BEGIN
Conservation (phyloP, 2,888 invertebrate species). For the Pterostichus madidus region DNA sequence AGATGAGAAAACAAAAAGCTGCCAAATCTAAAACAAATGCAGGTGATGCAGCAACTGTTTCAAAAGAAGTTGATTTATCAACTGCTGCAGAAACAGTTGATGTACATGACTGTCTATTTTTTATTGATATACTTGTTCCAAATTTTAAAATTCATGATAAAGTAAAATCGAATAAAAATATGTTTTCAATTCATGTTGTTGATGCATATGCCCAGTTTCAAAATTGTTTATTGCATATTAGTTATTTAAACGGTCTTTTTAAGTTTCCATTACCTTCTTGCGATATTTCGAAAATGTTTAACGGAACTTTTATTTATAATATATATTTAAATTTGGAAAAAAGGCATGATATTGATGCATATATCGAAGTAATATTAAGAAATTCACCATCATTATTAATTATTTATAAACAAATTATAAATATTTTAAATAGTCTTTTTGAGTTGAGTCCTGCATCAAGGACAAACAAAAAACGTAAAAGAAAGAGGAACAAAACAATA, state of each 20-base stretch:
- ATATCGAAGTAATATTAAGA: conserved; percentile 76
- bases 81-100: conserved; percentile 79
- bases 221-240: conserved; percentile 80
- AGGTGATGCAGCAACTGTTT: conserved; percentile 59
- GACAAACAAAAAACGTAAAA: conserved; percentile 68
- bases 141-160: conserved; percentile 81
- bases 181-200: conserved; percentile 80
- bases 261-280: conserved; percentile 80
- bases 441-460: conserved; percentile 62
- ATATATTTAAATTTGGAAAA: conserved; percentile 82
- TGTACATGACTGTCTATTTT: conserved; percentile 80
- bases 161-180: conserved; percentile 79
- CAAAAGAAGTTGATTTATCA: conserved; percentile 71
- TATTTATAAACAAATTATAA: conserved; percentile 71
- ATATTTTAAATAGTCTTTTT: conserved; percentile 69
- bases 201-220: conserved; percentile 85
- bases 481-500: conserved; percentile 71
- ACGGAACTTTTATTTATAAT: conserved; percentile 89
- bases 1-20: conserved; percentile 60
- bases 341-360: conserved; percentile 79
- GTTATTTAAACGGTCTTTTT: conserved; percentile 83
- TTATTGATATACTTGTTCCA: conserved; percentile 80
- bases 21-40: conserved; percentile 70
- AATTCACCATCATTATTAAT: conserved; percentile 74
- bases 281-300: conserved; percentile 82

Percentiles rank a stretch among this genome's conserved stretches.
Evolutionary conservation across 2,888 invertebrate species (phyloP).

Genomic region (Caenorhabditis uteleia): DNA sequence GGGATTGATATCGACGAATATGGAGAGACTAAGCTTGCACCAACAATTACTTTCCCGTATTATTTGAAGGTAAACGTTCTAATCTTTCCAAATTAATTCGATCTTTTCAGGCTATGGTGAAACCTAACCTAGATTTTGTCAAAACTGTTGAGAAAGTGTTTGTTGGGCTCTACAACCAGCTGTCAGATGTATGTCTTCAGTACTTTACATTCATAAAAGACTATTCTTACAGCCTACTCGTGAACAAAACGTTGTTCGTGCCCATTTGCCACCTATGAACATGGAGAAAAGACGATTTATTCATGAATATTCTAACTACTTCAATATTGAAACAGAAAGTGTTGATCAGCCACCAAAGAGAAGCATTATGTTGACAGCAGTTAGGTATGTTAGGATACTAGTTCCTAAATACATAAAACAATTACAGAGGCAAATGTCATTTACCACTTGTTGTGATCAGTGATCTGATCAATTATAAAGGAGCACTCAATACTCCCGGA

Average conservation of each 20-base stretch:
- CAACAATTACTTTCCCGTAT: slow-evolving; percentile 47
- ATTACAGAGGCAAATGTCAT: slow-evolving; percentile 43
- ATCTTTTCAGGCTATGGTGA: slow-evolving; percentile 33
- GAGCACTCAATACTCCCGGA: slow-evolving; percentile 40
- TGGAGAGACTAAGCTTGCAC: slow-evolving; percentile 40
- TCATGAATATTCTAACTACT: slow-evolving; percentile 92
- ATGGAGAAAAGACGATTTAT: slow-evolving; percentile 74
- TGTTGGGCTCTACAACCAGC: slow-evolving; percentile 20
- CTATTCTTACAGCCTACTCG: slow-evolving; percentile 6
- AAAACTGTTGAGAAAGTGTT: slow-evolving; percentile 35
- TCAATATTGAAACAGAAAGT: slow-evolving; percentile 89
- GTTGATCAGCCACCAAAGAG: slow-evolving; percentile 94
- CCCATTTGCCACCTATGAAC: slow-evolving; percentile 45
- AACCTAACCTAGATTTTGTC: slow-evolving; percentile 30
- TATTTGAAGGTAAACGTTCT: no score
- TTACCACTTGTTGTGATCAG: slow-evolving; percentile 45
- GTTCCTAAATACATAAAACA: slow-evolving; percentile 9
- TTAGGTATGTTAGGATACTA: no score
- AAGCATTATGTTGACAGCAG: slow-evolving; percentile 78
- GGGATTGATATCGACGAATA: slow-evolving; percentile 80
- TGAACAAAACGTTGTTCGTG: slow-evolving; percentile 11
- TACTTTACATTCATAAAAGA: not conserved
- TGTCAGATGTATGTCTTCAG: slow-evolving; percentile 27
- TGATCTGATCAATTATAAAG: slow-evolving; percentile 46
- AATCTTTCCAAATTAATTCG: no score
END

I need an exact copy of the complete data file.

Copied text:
Conservation (phyloP, 2,888 invertebrate species). For the Pterostichus madidus region DNA sequence AGATGAGAAAACAAAAAGCTGCCAAATCTAAAACAAATGCAGGTGATGCAGCAACTGTTTCAAAAGAAGTTGATTTATCAACTGCTGCAGAAACAGTTGATGTACATGACTGTCTATTTTTTATTGATATACTTGTTCCAAATTTTAAAATTCATGATAAAGTAAAATCGAATAAAAATATGTTTTCAATTCATGTTGTTGATGCATATGCCCAGTTTCAAAATTGTTTATTGCATATTAGTTATTTAAACGGTCTTTTTAAGTTTCCATTACCTTCTTGCGATATTTCGAAAATGTTTAACGGAACTTTTATTTATAATATATATTTAAATTTGGAAAAAAGGCATGATATTGATGCATATATCGAAGTAATATTAAGAAATTCACCATCATTATTAATTATTTATAAACAAATTATAAATATTTTAAATAGTCTTTTTGAGTTGAGTCCTGCATCAAGGACAAACAAAAAACGTAAAAGAAAGAGGAACAAAACAATA, state of each 20-base stretch:
- ATATCGAAGTAATATTAAGA: conserved; percentile 76
- bases 81-100: conserved; percentile 79
- bases 221-240: conserved; percentile 80
- AGGTGATGCAGCAACTGTTT: conserved; percentile 59
- GACAAACAAAAAACGTAAAA: conserved; percentile 68
- bases 141-160: conserved; percentile 81
- bases 181-200: conserved; percentile 80
- bases 261-280: conserved; percentile 80
- bases 441-460: conserved; percentile 62
- ATATATTTAAATTTGGAAAA: conserved; percentile 82
- TGTACATGACTGTCTATTTT: conserved; percentile 80
- bases 161-180: conserved; percentile 79
- CAAAAGAAGTTGATTTATCA: conserved; percentile 71
- TATTTATAAACAAATTATAA: conserved; percentile 71
- ATATTTTAAATAGTCTTTTT: conserved; percentile 69
- bases 201-220: conserved; percentile 85
- bases 481-500: conserved; percentile 71
- ACGGAACTTTTATTTATAAT: conserved; percentile 89
- bases 1-20: conserved; percentile 60
- bases 341-360: conserved; percentile 79
- GTTATTTAAACGGTCTTTTT: conserved; percentile 83
- TTATTGATATACTTGTTCCA: conserved; percentile 80
- bases 21-40: conserved; percentile 70
- AATTCACCATCATTATTAAT: conserved; percentile 74
- bases 281-300: conserved; percentile 82

Percentiles rank a stretch among this genome's conserved stretches.
Evolutionary conservation across 2,888 invertebrate species (phyloP).

Genomic region (Caenorhabditis uteleia): DNA sequence GGGATTGATATCGACGAATATGGAGAGACTAAGCTTGCACCAACAATTACTTTCCCGTATTATTTGAAGGTAAACGTTCTAATCTTTCCAAATTAATTCGATCTTTTCAGGCTATGGTGAAACCTAACCTAGATTTTGTCAAAACTGTTGAGAAAGTGTTTGTTGGGCTCTACAACCAGCTGTCAGATGTATGTCTTCAGTACTTTACATTCATAAAAGACTATTCTTACAGCCTACTCGTGAACAAAACGTTGTTCGTGCCCATTTGCCACCTATGAACATGGAGAAAAGACGATTTATTCATGAATATTCTAACTACTTCAATATTGAAACAGAAAGTGTTGATCAGCCACCAAAGAGAAGCATTATGTTGACAGCAGTTAGGTATGTTAGGATACTAGTTCCTAAATACATAAAACAATTACAGAGGCAAATGTCATTTACCACTTGTTGTGATCAGTGATCTGATCAATTATAAAGGAGCACTCAATACTCCCGGA

Average conservation of each 20-base stretch:
- CAACAATTACTTTCCCGTAT: slow-evolving; percentile 47
- ATTACAGAGGCAAATGTCAT: slow-evolving; percentile 43
- ATCTTTTCAGGCTATGGTGA: slow-evolving; percentile 33
- GAGCACTCAATACTCCCGGA: slow-evolving; percentile 40
- TGGAGAGACTAAGCTTGCAC: slow-evolving; percentile 40
- TCATGAATATTCTAACTACT: slow-evolving; percentile 92
- ATGGAGAAAAGACGATTTAT: slow-evolving; percentile 74
- TGTTGGGCTCTACAACCAGC: slow-evolving; percentile 20
- CTATTCTTACAGCCTACTCG: slow-evolving; percentile 6
- AAAACTGTTGAGAAAGTGTT: slow-evolving; percentile 35
- TCAATATTGAAACAGAAAGT: slow-evolving; percentile 89
- GTTGATCAGCCACCAAAGAG: slow-evolving; percentile 94
- CCCATTTGCCACCTATGAAC: slow-evolving; percentile 45
- AACCTAACCTAGATTTTGTC: slow-evolving; percentile 30
- TATTTGAAGGTAAACGTTCT: no score
- TTACCACTTGTTGTGATCAG: slow-evolving; percentile 45
- GTTCCTAAATACATAAAACA: slow-evolving; percentile 9
- TTAGGTATGTTAGGATACTA: no score
- AAGCATTATGTTGACAGCAG: slow-evolving; percentile 78
- GGGATTGATATCGACGAATA: slow-evolving; percentile 80
- TGAACAAAACGTTGTTCGTG: slow-evolving; percentile 11
- TACTTTACATTCATAAAAGA: not conserved
- TGTCAGATGTATGTCTTCAG: slow-evolving; percentile 27
- TGATCTGATCAATTATAAAG: slow-evolving; percentile 46
- AATCTTTCCAAATTAATTCG: no score